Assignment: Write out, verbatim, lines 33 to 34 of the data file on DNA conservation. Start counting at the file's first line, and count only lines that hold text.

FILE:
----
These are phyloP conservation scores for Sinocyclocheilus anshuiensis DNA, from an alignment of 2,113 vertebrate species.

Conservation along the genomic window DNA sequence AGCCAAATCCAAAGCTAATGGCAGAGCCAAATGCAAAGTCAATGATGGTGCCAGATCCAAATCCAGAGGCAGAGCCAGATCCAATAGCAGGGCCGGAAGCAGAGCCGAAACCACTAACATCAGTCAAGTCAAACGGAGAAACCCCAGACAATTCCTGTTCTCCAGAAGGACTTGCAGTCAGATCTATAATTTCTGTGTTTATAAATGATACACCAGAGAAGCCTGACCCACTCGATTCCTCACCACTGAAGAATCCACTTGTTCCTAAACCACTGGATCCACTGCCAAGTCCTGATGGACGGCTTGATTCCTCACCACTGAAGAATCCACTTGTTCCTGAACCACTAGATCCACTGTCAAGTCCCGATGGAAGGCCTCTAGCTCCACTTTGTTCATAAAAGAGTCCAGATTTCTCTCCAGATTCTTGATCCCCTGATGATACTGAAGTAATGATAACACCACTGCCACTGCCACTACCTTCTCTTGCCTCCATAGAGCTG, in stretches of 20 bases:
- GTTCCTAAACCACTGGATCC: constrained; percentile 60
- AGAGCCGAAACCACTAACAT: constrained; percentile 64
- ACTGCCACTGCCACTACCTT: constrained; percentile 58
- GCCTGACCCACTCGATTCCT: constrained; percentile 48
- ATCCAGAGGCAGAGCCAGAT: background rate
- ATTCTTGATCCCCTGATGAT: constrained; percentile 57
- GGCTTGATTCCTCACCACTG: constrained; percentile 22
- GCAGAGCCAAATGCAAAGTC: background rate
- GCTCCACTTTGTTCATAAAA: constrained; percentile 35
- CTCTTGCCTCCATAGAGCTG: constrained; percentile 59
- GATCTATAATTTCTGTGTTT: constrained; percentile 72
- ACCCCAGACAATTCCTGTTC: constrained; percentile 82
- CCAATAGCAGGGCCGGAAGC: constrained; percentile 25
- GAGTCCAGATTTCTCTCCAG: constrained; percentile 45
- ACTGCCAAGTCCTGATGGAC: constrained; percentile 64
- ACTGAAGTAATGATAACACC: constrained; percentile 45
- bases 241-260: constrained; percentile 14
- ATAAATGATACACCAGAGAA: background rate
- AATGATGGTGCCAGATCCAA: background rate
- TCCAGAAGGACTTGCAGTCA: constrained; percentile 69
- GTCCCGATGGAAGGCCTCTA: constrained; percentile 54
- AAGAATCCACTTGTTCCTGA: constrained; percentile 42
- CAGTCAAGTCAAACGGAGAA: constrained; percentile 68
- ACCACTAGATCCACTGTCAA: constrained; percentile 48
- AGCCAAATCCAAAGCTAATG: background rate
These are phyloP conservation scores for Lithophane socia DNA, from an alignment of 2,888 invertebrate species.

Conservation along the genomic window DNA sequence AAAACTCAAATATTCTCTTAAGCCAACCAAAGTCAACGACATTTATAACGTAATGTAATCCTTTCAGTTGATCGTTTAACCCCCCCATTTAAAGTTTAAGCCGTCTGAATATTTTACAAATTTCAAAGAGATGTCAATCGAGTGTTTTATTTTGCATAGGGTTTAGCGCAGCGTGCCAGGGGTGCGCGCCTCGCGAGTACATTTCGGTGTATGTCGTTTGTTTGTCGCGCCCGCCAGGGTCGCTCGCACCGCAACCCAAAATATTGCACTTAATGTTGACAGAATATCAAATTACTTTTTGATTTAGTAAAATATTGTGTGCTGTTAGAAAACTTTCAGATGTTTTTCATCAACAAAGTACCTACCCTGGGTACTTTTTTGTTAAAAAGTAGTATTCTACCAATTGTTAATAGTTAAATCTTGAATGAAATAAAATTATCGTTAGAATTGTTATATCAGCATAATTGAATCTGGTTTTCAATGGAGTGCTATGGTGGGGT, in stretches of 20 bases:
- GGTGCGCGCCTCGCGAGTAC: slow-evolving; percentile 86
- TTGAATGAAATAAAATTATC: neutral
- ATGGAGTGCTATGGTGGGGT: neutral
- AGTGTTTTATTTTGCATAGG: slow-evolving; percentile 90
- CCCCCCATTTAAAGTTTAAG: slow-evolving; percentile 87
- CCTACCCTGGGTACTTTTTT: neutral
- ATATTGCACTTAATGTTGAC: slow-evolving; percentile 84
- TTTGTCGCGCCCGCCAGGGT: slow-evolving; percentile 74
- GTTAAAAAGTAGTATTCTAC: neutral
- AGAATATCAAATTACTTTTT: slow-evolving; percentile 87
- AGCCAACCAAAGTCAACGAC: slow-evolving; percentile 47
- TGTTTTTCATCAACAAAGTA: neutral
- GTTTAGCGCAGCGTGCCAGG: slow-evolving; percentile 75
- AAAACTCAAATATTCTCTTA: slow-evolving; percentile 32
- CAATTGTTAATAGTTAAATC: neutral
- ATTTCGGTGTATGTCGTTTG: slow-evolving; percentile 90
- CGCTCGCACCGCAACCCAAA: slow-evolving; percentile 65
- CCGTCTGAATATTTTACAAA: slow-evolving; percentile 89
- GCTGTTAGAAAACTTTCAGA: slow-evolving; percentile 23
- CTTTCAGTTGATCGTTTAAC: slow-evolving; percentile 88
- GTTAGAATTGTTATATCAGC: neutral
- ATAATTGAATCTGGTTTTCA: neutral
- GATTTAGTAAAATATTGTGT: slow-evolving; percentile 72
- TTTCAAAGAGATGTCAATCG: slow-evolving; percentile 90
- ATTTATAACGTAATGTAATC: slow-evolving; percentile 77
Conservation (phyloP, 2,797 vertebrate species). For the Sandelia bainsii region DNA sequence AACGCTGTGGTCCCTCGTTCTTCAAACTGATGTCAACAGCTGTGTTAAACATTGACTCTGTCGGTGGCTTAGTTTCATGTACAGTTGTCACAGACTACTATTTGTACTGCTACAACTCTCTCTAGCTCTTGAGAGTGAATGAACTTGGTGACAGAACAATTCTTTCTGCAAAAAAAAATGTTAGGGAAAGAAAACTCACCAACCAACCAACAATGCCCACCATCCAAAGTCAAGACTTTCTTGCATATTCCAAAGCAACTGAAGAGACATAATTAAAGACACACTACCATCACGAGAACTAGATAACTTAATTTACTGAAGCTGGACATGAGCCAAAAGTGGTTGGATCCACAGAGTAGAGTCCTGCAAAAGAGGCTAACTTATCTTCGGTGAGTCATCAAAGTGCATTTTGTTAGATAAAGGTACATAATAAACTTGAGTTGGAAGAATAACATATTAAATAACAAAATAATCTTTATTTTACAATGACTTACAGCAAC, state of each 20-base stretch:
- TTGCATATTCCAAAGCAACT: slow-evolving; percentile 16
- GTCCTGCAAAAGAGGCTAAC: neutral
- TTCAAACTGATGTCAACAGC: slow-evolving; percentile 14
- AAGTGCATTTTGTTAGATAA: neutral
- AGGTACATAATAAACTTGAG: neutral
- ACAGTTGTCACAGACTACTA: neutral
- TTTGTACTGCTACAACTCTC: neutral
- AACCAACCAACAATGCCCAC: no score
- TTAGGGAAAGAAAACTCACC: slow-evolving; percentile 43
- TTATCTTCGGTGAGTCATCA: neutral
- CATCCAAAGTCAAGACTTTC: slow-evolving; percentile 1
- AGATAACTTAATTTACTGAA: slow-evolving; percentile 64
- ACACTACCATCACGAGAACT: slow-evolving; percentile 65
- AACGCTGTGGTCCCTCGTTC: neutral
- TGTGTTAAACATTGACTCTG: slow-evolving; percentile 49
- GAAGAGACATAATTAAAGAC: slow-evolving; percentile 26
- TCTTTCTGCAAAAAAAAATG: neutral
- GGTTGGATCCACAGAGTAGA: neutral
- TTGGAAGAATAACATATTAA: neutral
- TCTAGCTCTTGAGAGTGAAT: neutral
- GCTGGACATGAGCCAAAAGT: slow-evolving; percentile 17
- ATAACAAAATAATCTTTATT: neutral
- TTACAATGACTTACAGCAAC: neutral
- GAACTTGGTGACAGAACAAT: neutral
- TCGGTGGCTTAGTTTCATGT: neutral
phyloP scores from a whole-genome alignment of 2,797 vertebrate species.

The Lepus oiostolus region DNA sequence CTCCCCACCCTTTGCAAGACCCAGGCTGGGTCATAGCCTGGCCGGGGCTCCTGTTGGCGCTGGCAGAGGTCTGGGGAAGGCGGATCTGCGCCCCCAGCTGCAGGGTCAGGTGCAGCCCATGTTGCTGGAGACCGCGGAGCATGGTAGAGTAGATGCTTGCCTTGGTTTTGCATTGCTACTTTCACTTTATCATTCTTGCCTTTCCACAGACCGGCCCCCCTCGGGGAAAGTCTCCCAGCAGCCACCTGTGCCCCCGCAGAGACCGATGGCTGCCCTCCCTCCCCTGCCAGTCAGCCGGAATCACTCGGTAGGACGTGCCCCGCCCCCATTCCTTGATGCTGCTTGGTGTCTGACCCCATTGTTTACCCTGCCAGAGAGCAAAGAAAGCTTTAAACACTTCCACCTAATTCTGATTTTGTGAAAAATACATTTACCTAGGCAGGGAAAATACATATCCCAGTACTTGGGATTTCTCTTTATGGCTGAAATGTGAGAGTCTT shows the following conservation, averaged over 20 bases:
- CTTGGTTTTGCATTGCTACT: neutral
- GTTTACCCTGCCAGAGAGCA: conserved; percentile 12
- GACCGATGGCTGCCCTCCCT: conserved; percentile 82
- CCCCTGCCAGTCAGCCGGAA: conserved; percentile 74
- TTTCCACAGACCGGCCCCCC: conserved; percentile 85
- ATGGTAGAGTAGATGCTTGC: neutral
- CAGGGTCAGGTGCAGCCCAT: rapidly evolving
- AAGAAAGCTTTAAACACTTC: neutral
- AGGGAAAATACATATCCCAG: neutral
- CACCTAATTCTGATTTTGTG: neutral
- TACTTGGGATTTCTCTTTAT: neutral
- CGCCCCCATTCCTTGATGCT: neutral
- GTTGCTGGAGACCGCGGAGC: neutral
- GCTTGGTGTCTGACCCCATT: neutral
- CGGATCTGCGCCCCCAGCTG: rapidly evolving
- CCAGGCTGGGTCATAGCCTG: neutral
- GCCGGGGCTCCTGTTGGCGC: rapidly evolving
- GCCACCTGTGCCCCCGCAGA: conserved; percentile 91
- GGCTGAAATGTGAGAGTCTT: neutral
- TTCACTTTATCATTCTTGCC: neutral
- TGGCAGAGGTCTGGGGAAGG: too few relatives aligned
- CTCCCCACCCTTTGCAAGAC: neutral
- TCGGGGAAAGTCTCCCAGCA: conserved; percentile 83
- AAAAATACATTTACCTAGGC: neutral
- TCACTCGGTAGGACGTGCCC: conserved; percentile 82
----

- AGTGTTTTATTTTGCATAGG: slow-evolving; percentile 90
- CCCCCCATTTAAAGTTTAAG: slow-evolving; percentile 87